Fitness gurus have said it so many times and with such certainty that it almost seems like a given: Drink eight 8-ounce glasses of water a day for good health.
But is it really necessary to down that much water?
Dr. Mercy Preethi Jackson, a primary care physician with St. Agnes Hospital in Baltimore, recommends that most people drink four to six 8-ounce glasses of water a day – although extremely active people, like marathon runners or those exposed to the heat, would need to drink more, she said.
“It’s very important to keep hydrated,” said Dr. Jackson. “Other fluids, like sodas and juices, have a lot of calories and artificial sweeteners. It’s better staying with water, which is pure and easy to digest.”
Water is the best fluid because “it’s the closest to what our cells are made up of,” she added.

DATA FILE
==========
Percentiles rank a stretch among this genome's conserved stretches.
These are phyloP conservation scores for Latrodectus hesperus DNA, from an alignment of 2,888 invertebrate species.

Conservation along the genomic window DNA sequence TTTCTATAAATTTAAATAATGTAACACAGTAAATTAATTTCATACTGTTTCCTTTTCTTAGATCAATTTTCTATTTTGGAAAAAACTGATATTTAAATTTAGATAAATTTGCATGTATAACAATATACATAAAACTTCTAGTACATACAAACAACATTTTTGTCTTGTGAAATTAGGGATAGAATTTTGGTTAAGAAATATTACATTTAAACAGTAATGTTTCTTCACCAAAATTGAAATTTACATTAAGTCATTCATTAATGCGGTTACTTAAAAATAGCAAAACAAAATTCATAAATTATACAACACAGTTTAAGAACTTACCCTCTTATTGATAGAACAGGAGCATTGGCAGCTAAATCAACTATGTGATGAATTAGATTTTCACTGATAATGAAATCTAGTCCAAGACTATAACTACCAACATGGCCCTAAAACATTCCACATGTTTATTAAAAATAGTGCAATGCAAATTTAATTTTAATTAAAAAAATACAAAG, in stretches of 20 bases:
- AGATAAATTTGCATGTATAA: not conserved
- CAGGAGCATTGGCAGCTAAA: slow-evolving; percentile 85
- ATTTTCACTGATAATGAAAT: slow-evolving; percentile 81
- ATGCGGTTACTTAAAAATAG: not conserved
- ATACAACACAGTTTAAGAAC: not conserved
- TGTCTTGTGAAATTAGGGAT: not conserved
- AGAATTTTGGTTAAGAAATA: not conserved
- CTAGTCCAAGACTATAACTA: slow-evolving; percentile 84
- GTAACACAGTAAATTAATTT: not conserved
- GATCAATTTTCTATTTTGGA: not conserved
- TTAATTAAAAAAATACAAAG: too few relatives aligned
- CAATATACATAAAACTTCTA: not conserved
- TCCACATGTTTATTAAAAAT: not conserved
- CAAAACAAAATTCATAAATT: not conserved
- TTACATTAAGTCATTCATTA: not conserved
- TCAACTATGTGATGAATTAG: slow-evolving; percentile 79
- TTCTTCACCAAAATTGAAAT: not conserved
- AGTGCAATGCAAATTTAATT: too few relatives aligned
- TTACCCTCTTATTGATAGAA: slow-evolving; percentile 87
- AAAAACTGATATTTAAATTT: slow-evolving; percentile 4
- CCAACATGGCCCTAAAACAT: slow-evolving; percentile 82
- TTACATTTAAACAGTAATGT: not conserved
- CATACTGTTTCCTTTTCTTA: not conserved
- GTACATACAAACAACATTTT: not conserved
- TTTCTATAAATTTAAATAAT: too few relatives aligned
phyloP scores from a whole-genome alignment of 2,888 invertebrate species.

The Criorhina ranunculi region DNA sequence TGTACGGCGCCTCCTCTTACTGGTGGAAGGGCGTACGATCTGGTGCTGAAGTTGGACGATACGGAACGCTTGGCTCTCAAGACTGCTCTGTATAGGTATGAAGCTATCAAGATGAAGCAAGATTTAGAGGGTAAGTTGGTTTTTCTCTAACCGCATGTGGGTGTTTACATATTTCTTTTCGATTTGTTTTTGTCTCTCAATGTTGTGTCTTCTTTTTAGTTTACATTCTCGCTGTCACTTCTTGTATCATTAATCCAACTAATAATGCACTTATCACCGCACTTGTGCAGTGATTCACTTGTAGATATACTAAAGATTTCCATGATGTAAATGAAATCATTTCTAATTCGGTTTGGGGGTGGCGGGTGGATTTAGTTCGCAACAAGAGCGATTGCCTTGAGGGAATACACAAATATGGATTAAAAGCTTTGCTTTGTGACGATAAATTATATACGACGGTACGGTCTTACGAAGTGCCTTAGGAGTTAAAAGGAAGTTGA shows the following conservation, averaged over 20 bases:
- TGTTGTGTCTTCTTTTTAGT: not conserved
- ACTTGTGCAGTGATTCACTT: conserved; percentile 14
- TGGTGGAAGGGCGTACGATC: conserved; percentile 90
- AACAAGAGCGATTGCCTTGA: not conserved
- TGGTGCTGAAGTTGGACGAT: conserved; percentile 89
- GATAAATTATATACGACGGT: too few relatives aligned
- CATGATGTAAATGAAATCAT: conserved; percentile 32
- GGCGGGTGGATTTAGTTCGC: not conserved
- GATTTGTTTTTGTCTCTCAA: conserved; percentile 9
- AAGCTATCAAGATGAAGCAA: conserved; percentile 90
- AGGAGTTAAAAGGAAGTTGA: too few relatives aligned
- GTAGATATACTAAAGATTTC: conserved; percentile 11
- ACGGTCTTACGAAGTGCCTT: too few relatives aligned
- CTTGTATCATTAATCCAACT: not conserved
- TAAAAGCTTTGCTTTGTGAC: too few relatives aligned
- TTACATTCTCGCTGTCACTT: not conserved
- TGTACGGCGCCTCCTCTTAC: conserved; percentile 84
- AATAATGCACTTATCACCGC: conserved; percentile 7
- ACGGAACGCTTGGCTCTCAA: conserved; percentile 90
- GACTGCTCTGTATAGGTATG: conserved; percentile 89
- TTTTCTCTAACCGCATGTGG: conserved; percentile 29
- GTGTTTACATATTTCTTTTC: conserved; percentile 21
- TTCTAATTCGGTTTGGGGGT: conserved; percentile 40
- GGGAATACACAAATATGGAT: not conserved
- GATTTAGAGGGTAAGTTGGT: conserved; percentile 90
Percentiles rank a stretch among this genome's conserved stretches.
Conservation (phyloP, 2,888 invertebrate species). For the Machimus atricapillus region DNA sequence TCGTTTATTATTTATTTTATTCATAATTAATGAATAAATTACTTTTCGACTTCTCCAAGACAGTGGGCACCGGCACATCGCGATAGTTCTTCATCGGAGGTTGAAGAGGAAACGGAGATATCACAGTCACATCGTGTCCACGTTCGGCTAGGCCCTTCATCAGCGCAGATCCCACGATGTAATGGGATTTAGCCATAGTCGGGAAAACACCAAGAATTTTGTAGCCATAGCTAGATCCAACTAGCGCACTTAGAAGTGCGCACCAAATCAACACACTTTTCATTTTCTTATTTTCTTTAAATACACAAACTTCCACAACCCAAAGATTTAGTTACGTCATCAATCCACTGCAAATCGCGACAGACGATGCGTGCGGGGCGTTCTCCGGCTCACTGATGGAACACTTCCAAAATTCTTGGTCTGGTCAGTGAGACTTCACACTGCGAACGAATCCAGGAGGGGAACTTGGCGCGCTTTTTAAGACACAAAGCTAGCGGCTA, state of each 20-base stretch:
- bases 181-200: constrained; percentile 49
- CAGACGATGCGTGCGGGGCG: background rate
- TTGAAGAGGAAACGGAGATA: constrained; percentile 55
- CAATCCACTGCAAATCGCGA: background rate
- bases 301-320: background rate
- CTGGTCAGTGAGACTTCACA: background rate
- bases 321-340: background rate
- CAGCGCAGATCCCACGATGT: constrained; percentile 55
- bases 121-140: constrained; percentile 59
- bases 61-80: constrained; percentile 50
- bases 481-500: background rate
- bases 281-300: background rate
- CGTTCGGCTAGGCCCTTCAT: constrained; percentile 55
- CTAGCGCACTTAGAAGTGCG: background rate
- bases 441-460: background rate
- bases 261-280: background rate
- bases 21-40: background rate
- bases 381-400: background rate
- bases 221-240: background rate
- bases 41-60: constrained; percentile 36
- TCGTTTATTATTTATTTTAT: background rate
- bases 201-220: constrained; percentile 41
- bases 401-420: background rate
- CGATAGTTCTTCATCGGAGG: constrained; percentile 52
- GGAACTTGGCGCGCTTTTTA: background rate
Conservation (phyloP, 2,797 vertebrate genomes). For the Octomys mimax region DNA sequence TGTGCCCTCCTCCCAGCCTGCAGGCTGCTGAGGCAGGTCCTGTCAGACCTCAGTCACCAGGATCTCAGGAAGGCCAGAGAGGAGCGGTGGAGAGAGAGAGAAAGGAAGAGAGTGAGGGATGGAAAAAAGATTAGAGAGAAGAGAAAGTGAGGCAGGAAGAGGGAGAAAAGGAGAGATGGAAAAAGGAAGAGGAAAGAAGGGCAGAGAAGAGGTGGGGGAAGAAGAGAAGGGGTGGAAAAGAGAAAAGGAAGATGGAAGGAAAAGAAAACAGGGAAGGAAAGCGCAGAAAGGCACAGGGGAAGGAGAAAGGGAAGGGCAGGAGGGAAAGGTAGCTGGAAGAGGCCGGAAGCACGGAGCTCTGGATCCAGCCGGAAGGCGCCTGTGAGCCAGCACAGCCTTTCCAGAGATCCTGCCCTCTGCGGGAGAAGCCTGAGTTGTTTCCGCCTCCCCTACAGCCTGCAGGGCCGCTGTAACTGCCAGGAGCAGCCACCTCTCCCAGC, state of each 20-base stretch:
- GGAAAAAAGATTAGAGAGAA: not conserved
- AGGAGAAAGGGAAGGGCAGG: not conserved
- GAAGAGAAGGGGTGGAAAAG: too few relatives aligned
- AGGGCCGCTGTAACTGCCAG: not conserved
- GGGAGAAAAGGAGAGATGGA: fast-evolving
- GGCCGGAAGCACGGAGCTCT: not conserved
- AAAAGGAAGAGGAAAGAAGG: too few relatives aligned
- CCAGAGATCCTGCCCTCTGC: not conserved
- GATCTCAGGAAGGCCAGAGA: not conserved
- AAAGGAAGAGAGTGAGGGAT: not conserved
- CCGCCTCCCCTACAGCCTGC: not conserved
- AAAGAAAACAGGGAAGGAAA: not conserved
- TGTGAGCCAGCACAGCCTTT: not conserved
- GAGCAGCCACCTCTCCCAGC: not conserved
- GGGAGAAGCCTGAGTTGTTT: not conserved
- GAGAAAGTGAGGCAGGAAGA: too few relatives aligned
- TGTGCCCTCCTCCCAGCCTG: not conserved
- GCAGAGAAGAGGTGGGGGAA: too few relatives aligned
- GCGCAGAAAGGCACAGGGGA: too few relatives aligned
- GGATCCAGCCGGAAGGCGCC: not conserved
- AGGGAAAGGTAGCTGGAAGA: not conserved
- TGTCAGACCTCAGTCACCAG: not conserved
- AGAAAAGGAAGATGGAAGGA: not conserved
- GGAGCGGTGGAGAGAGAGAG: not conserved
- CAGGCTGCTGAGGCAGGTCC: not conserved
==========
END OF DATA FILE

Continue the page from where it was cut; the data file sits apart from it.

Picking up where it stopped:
About 50-70 percent of an adult’s body weight and about 70-80 percent of a child’s weight is made up of water, according to Dr. Jackson.
Staying hydrated is important for the kidneys to function properly. Water is needed to help excrete waste, Dr. Jackson said.
One way to tell if a person isn’t getting enough water is to examine the color of urine and the frequency of urination. A person with darker urine who does not urinate several times a day is often suffering from dehydration, Dr. Jackson said.
“If you are keeping well hydrated, the body will let go of more fluid, and it will be more light-colored,” she explained.
Without proper hydration, a person’s skin will become dry, Dr. Jackson said.
“That’s the first thing that’s affected,” she said. “The elasticity of the skin is lost.”
Dr. Jackson noted that water is lost through perspiration and that it is important to replenish lost fluid. Someone who is exercising or who has diarrhea will also lose salt, she said, so sports drinks with electrolytes are important to drink in those cases.
Most people don’t drink enough water, Dr. Jackson said.
“It’s the safest thing you can drink,” she said. “We need to pay more attention to the fluids we take in every day.”